This hymenopteran was found at WWT Penclacwydd yesterday (23/9) and it seems to have been truly impregnated by a fungus!
Thursday, 22 September 2016
Amanita citrina False Deathcap has a yellowish cap but this find is quite white. Kibby says that var alba seems restricted to Fagus but in Pembrey Country Park this was under Willow and Pine.
Kibby (the genus Amanita) describes what features to look for to help with ID. With citrina and var alba there is a prominent bulb at the base of the stipe. The top of this bulb forms a 'gutter-shape' as in the photo.
This is the first time I have found any Amanita species in the Country Park/forest.
Wednesday, 21 September 2016
Some of the volunteers took a stroll up Waun Las yesterday, looking for waxcaps but with little success. However walking back for lunch things started looking up. Firstly a large agaricus was spotted - didn't pick it for checking in the hope it may still be there for Fungus Day, but presume it was Agaricus urinascens, with its huge spores as it was in the same place last year.
The car-park gave us a large troop of Boletes with red stems, which seemed to key out as Boletus calopus and a mass of Stropharia rugosoannulata, a very recent migrant to Wales, which has arrived with the wood-chip used in the gardens.
Peter, our intrepid scout then led us into Trawscoed woods to inspect his finds of last weekend, which included another Bolete, which keyed out as Leccinum pseudoscabrum, Amethyst Deceiver, Chantrelle - the forked "gills" were inconclusive but it had very large basidia. The "Hedgehog" mushroom was also inconclusive as regards the arrangement of spines but, as the cap measured 7.5 cms and the spines were 6mm rather than 4mm, it would perhaps tend to favour Hydum repandum.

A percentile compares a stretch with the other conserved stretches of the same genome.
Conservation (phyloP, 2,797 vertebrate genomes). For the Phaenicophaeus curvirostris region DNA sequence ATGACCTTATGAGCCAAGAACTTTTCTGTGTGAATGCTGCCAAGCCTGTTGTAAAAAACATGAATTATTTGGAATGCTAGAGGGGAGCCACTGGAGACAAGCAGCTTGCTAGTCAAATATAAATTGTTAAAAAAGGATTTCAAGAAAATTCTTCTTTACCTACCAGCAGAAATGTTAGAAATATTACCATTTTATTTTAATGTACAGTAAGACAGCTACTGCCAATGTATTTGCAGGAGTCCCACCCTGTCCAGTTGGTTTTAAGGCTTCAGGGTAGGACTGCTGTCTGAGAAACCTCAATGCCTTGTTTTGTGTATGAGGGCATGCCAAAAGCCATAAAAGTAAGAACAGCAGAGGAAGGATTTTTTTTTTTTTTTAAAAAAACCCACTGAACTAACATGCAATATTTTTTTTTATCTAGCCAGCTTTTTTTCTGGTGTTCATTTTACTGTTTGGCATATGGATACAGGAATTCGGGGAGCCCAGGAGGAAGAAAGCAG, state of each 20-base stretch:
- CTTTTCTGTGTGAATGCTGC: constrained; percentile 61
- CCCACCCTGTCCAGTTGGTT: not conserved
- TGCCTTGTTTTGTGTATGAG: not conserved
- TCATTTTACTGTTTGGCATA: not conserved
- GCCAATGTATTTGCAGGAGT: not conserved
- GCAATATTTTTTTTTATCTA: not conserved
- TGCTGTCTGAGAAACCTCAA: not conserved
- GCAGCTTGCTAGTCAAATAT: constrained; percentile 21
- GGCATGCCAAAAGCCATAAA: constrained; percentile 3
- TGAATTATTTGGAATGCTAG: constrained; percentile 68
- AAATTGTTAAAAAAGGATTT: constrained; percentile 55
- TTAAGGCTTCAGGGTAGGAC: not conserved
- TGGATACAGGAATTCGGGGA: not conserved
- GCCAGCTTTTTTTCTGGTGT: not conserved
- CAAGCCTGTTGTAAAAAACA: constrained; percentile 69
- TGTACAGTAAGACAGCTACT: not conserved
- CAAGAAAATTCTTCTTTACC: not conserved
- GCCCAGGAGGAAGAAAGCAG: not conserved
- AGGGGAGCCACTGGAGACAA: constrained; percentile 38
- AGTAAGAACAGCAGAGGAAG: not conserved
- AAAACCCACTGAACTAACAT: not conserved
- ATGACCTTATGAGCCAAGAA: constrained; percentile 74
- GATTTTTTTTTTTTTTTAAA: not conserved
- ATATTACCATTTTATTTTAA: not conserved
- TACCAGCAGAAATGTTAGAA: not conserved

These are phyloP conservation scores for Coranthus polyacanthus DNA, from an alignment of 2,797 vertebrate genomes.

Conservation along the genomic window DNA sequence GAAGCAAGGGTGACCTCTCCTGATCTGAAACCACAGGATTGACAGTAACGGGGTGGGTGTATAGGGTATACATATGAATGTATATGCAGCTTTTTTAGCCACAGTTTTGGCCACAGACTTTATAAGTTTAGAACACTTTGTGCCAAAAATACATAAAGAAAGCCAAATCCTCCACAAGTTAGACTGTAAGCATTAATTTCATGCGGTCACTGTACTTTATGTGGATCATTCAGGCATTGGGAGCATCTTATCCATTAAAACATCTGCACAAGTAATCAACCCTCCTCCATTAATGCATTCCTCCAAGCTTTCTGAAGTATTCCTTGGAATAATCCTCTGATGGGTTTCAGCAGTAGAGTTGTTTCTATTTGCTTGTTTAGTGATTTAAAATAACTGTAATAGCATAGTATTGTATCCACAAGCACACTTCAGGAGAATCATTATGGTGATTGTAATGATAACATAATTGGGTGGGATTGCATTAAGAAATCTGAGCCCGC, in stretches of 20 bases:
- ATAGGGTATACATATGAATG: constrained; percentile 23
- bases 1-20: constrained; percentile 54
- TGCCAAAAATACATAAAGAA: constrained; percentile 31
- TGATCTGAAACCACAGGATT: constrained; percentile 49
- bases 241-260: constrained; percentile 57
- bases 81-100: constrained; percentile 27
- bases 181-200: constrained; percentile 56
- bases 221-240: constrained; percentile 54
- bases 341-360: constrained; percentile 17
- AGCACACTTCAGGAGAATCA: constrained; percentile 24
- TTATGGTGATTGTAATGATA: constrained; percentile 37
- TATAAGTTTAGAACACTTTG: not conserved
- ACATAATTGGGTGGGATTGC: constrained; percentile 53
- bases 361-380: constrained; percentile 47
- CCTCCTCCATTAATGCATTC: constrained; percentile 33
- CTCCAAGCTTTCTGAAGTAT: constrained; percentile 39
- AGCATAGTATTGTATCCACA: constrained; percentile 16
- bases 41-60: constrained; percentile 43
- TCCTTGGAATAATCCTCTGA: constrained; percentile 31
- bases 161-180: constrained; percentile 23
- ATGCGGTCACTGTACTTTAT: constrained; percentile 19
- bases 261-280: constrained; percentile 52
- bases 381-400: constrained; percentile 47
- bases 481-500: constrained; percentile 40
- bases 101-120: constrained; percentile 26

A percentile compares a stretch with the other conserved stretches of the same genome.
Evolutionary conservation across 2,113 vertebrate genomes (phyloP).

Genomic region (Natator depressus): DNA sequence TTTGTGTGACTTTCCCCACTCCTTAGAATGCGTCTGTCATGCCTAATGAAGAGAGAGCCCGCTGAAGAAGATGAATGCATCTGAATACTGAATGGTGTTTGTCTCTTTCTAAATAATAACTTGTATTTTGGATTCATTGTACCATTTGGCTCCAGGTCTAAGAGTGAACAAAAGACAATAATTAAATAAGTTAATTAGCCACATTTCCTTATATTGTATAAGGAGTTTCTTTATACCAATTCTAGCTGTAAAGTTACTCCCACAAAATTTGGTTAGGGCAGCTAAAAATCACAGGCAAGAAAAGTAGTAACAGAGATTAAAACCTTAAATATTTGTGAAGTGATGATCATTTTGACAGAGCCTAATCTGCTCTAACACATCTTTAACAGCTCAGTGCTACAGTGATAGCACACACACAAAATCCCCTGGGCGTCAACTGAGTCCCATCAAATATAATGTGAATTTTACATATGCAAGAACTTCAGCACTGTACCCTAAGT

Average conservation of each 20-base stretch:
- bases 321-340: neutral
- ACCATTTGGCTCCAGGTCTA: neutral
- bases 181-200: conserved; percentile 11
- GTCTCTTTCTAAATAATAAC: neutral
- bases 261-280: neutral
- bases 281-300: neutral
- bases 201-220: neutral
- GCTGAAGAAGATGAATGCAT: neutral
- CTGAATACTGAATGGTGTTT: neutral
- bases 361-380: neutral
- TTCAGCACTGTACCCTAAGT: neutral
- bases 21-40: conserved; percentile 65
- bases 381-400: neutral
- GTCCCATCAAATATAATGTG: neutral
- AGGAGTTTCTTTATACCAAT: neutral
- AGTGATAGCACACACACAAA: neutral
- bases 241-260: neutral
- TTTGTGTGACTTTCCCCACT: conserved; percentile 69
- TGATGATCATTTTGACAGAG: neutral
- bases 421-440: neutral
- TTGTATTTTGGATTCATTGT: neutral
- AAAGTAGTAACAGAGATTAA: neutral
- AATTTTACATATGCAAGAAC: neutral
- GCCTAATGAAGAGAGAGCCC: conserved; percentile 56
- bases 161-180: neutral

There were also a number of smaller mushrooms that never made it onto the identified list. As Peter said, with Fungus Day coming, hope they haven't all arrived to soon!
Tuesday, 20 September 2016
Sunday, 18 September 2016
Checking cow-pats as I walked along near Dryslwyn the other day, as one does, I came across these tiny, orange, Cheilymenia fungi. There are many species of Cheilymenia but I believe this is Cheilymenia granulata, because a close up picture shows there are no eye-lash type "hairs" and the outer surface is covered in what resembles tiny granulated sugar crystals. Don't seem to see it as often these days as I seem to remember years ago that most cow-pats were covered in them.
In Trawscoed Woods today (not the fairy woods !) there were many fungi - the group of five had three Russula Brittlegills (Yellow cap,Dark Brown Cap and Mid grey Cap ). There are about 112 species to choose from and I would need at least 111 guesses ). Also some Hydnum refuscens or repandum but looking at Pat O'Reilly's book , I favour refuscens even tho' it is rare. I also saw some Amethyst Deceivers and some very large funnels. I hope these haven't peaked too soon for our Fungi Day - I could try Hiding em! :)